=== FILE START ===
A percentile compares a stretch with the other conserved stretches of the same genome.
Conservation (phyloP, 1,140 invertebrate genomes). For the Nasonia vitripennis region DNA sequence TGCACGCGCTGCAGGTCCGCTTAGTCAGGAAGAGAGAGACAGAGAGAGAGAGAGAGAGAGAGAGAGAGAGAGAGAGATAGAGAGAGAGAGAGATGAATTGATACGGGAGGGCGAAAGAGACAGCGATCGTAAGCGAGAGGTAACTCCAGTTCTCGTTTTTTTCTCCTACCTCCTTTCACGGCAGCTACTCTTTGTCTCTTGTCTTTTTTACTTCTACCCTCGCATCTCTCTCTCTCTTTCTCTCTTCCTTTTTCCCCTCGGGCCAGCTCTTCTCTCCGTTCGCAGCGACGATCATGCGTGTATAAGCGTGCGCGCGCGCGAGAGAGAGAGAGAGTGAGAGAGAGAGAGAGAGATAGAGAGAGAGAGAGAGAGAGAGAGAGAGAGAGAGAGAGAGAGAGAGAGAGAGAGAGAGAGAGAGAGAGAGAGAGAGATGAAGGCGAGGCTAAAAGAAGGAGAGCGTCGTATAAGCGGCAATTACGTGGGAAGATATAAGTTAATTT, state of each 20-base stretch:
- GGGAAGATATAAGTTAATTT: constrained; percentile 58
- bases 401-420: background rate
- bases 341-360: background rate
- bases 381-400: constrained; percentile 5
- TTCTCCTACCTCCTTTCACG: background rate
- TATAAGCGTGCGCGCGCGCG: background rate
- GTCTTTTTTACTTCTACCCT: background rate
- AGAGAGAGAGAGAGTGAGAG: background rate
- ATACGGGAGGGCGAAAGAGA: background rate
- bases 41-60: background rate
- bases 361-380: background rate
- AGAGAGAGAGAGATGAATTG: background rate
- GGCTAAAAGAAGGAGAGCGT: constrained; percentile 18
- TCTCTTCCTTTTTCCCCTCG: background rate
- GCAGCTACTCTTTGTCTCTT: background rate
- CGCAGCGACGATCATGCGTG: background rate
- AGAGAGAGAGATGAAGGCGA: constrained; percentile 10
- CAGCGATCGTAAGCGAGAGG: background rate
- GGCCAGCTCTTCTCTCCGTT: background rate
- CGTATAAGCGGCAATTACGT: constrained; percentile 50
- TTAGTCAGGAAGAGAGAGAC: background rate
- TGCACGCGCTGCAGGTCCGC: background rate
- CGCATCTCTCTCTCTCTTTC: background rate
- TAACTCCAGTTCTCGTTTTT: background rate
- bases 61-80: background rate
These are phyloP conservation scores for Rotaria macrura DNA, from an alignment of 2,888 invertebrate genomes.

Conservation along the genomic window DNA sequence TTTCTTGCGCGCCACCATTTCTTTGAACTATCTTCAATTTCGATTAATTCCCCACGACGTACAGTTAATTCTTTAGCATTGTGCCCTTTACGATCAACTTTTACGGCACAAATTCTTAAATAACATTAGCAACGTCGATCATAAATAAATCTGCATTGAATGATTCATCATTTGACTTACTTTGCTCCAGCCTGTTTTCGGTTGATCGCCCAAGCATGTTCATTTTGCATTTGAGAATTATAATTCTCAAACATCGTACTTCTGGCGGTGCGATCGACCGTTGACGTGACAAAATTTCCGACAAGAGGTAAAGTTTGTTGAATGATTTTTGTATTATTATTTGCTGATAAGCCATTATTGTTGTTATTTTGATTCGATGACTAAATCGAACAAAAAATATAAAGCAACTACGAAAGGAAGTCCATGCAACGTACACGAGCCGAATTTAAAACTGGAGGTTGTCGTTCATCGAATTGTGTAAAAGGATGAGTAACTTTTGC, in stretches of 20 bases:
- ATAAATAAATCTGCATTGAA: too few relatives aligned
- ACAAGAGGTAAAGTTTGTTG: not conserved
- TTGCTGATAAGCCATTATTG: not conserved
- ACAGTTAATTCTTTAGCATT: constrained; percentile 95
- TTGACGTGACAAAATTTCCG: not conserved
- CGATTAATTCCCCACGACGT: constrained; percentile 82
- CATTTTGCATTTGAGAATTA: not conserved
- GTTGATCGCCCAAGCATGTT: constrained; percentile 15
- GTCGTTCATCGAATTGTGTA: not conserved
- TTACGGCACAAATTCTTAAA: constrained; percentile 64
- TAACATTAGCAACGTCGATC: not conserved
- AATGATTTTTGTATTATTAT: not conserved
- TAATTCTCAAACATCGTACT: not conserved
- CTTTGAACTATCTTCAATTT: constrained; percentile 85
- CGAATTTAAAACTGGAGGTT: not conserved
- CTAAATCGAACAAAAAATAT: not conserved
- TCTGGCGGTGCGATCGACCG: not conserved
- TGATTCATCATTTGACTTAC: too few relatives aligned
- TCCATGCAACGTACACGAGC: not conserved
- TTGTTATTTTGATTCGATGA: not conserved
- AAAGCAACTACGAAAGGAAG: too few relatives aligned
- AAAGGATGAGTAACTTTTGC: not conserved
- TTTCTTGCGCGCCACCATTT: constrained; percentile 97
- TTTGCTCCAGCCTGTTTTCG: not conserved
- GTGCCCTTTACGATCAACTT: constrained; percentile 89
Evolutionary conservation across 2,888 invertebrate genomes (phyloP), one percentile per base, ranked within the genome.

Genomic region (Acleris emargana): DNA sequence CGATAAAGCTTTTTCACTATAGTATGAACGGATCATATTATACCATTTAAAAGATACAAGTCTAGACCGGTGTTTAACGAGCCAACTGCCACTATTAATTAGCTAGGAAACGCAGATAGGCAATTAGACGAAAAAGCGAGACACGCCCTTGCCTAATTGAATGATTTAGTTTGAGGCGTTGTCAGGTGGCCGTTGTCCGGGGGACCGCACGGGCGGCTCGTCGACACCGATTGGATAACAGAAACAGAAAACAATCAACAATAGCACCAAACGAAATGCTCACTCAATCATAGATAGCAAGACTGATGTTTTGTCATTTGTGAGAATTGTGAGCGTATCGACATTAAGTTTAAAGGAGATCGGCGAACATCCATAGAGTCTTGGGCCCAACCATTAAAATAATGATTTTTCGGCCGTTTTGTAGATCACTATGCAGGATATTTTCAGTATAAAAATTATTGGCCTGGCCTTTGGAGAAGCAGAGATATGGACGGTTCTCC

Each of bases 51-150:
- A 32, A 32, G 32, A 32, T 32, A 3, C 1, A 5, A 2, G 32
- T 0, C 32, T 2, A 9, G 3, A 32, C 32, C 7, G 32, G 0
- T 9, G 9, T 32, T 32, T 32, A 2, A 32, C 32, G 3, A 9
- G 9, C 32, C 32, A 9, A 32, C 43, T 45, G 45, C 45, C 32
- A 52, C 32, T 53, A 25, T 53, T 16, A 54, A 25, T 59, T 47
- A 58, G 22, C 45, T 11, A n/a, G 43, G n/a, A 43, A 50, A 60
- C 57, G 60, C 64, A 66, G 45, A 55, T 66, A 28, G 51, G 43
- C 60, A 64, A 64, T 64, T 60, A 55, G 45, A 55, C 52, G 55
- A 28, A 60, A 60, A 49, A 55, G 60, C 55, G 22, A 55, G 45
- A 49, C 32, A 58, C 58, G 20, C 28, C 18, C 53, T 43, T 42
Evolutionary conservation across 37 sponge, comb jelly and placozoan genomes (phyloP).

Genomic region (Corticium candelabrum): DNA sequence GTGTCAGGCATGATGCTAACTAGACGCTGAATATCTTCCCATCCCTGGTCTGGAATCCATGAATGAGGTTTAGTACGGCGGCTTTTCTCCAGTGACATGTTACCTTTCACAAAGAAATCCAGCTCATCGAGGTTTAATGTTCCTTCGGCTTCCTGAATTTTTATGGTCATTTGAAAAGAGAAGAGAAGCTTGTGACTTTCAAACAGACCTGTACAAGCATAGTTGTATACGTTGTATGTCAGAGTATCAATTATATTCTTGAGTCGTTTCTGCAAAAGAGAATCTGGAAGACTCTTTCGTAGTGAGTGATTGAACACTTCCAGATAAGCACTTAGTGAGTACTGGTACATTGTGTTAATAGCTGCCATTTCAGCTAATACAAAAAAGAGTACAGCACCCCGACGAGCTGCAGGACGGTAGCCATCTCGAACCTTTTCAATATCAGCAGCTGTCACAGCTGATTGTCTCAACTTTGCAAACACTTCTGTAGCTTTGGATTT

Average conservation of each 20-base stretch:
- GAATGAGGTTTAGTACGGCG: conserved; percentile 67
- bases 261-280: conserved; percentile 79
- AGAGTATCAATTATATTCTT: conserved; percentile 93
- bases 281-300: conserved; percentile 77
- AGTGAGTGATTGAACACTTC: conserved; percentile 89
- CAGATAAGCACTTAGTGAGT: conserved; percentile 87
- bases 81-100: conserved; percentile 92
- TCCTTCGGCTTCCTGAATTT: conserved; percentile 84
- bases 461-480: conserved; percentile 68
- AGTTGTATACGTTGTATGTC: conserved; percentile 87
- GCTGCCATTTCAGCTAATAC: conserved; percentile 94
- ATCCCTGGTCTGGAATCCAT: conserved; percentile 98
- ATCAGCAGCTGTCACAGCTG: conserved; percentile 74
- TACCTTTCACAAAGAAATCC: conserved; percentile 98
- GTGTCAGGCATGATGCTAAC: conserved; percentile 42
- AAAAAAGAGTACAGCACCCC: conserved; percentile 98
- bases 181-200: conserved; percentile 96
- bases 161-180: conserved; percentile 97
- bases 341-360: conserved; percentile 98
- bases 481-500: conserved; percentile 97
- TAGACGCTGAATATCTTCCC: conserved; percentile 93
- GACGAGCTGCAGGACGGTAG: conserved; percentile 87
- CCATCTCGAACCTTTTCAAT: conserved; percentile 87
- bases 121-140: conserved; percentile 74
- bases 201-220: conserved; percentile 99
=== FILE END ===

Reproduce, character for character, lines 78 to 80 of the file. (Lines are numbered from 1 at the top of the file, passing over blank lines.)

- TCCTTCGGCTTCCTGAATTT: conserved; percentile 84
- bases 461-480: conserved; percentile 68
- AGTTGTATACGTTGTATGTC: conserved; percentile 87